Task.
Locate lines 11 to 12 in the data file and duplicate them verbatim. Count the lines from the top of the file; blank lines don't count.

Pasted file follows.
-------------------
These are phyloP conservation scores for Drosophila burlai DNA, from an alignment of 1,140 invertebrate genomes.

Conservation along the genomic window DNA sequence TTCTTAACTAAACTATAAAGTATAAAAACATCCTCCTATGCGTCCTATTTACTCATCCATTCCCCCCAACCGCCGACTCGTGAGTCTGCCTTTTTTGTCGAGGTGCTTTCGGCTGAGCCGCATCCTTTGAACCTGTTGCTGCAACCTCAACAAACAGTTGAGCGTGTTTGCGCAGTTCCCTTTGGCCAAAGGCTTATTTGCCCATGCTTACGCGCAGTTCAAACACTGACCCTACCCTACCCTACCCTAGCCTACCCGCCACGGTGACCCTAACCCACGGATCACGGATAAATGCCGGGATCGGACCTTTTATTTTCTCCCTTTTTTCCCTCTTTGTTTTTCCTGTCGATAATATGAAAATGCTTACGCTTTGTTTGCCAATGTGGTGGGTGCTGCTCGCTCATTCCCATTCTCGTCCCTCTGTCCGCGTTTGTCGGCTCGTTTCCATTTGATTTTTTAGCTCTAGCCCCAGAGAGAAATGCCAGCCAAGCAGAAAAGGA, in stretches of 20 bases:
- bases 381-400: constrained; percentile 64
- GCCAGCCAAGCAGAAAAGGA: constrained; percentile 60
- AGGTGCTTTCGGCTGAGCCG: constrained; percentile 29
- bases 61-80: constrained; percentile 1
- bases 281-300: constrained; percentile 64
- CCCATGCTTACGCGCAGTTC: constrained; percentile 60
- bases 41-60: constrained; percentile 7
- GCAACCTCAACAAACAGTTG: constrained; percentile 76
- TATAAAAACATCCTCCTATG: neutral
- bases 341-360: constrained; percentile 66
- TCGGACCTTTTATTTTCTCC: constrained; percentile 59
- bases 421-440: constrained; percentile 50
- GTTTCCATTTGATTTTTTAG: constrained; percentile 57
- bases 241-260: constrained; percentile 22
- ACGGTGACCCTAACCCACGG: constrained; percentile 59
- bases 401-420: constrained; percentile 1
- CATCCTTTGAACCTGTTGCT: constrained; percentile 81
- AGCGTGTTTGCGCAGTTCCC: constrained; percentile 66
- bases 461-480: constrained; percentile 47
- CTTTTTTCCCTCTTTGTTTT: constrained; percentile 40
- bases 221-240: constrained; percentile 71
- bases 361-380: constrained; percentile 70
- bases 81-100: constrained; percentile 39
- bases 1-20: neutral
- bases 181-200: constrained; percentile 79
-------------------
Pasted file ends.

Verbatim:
- TATAAAAACATCCTCCTATG: neutral
- bases 341-360: constrained; percentile 66